Tuesday, December 19, 2006

Fo Shizzle, The Grizzle

This blog has posted a couple times on UWM's passing compared to their shooting. In that vacuum, one is only able to to compare UWM to its past self. So this blog decided it would get an entire hold on some more passing statistics for your perusal. Here's the data from the Oakland-Marquette game tonight.

Leading off, Oakland:

G Rick Billings 0 shots, 3 passes
F Shane Lawal 0 shots, 2 passes
F Patrick McCloskey 1 shot every 22 passes (1 and 22)
G Jonathon Jones 1 shot every 7.91 passes (11 and 87)
F Derick Nelson 1 shot every 6.80 passes (5 and 35)
F Vova Severovas 1 shot every 4.33 passes (3 and 13)
G Keith MacKenzie 1 shot every 3 passes (1 and 3)
G Brandon Cassise 1 shot every 2.33 passes (9 and 21)
G Erik Kangas 1 shot every 1.67 passes (15 and 25)
C Shawn Hopes 1 shot every 1.17 passes (6 and 7)

And the shooting percentages:

Kangas 40.0%
Cassise 33.3%
Hopes 33.3%
Severovas 33.3%
Jones 27.3%
Nelson 20.0%
MacKenzie 0.0%
McCloskey 0.0%
(Lawal and Billings did not shoot)

This is pretty balanced, MacKenzie missed his only shot and didn't pass much, but he passed more than he shot and there weren't any "ball-hog-esque" statistics that stood out. (What did stand out was Jones's 87 passes, obviously he's the point guard and the offense runs through him)

Let's get Marquette's up here.

Lawrence Blackledge 0 shots, 2 passes
Tommy Brice 0 shots, 2 passes
David Cubillan 1 shot every 7.67 passes (3 and 23)
Dominic James 1 shot every 3.07 passes (14 and 43)
Dan Fitzgerald 1 shot every 3 passes (2 and 6)
Jerel McNeal 1 shot every 2.67 passes (9 and 24)
Wesley Matthews 1 shot every 2.43 passes (7 and 17)
Lazar Hayward 1 shot every 1.5 passes (4 and 6)
Ousmane Barro 1 shot every 0.71 passes (7 and 5)
Dwight Burke 1 shot, 0 passes
Jamil Lott 2 shots, 0 passes

MU Shooting Percentages:

Ousmane Barro 71.4%
Jerel McNeal 66.7%
David Cubillan 66.7%
Dominic James 57.1%
Wesley Matthews 57.1%
Lazar Hayward 50.0%
Dan Fitzgerald 50.0%
Jamil Lott 50.0%
Dwight Burke 0.0%
(Lawrence Blackledge and Tommy Brice did not shoot)

Aside from the ridiculously high shooting percentages, the only thing that really stands out for Pun City is seeing that Barro, Burke, and Lott all shot more than they passed. These are the forwards for MU, and clearly it shows Marquette doesn't like to pass out of the post. Given the shooting percentage MU had from those 3 (combined 60%), it's understandable that they prefer the shot (except for Burke, but he only had 1 shot).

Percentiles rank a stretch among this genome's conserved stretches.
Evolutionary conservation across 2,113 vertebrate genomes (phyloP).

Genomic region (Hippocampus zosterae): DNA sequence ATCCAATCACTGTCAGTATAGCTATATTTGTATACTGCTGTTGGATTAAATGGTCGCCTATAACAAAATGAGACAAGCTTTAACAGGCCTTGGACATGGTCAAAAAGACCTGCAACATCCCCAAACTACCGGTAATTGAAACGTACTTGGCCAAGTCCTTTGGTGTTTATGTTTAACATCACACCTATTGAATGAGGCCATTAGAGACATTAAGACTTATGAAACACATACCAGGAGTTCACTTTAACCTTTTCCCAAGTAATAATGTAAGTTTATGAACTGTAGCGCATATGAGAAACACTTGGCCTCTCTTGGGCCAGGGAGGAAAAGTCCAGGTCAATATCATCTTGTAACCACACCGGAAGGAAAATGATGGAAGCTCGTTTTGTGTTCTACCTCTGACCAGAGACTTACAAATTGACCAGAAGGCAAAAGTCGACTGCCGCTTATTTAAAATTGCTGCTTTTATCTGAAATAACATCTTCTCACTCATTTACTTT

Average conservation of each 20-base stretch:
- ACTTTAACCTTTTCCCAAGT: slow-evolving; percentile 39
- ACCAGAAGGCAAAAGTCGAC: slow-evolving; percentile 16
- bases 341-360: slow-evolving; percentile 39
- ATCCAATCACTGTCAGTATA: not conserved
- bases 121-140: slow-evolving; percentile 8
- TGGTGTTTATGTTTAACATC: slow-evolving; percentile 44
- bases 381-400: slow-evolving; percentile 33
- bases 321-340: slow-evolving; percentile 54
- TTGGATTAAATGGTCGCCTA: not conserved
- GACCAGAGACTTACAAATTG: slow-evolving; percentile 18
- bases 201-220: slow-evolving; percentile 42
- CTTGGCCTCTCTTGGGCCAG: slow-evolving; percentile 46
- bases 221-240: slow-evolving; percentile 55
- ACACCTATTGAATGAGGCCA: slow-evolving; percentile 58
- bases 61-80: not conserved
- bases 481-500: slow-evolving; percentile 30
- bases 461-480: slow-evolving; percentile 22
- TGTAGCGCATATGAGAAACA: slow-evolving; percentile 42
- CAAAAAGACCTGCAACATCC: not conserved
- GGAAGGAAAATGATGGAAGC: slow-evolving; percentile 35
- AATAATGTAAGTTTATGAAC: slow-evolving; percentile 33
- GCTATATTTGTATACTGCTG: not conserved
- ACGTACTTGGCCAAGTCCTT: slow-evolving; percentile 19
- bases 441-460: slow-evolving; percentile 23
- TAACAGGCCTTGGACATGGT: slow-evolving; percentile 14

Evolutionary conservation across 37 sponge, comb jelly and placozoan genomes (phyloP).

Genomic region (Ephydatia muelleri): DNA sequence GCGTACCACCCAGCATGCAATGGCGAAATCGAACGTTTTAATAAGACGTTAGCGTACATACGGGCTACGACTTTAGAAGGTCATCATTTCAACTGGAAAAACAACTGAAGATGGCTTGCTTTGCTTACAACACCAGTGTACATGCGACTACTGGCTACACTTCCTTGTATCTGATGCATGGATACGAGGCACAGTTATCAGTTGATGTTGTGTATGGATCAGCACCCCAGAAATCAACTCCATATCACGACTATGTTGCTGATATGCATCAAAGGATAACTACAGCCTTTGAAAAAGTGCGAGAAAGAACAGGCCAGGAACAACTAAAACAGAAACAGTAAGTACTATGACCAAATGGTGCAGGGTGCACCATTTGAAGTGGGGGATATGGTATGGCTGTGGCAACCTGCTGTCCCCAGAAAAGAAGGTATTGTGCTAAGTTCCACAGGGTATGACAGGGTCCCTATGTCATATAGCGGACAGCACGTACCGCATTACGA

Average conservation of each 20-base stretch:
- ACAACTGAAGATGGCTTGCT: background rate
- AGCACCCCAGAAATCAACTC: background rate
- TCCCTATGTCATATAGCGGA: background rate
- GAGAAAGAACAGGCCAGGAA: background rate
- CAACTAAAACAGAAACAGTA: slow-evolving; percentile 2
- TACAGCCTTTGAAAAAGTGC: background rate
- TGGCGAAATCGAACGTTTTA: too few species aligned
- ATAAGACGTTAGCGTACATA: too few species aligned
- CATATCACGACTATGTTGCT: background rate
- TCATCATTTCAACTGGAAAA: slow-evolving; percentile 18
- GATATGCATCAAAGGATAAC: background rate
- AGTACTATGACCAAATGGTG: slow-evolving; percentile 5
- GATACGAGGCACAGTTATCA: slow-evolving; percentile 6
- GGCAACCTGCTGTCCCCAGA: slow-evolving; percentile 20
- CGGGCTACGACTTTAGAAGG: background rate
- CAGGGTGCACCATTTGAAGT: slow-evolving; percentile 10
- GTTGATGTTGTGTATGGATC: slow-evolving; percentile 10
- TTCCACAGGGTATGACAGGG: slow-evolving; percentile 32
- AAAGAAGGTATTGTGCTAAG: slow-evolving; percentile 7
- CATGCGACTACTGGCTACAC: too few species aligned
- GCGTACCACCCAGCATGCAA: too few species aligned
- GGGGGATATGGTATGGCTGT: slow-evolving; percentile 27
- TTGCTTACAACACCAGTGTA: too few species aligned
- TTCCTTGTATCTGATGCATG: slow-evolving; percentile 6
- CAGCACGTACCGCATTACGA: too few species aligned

Marquette seems to be the model that most teams are looking for, where guards have the most passes per shot, the frontcourt has a high shooting percentage, and no one really is a "black hole" that shoots poorly.

Incidentally, Marquette won the game 80-62 despite being outpassed 217-128. More passing doesn't guarantee a win, but this blog would say that Oakland was able to stay closer than they would have had they not been sharing the ball effectively.

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Anonymous Wells said...

Holy crap, I can't believe you tracked all the passes for the game. That's awesome.

8:00 AM  
Blogger Marketing Sensei said...

Yea, apparently you just innudate your readers with so many statistics and jargon that we're just forced to agreeing. Rather than reading all of those numbers, I'll just say "you're absolutely right, PC."

Honestly, I kind of trailed off after Patrick Mcsomething and then was forced to finish my drink.

10:40 PM  
Anonymous Anonymous said...

In the words of Lee Corso: "Not so fast!"

The only situation when a post player should have more shots than passes is if he's dominating, and the other team refuses to double him when he receives the ball (i.e. Butch v. Pitt).

I vivedly recall watching the Kentucky v. Louisville game last week, when the announcers commented throughout the game that in today's offenses, post players should be the team assist leaders. This is because there are so many opportunities to kick it out to open shooters when the double-team drops in.

Boo-ya, Grandma.

- Moike

5:56 AM  

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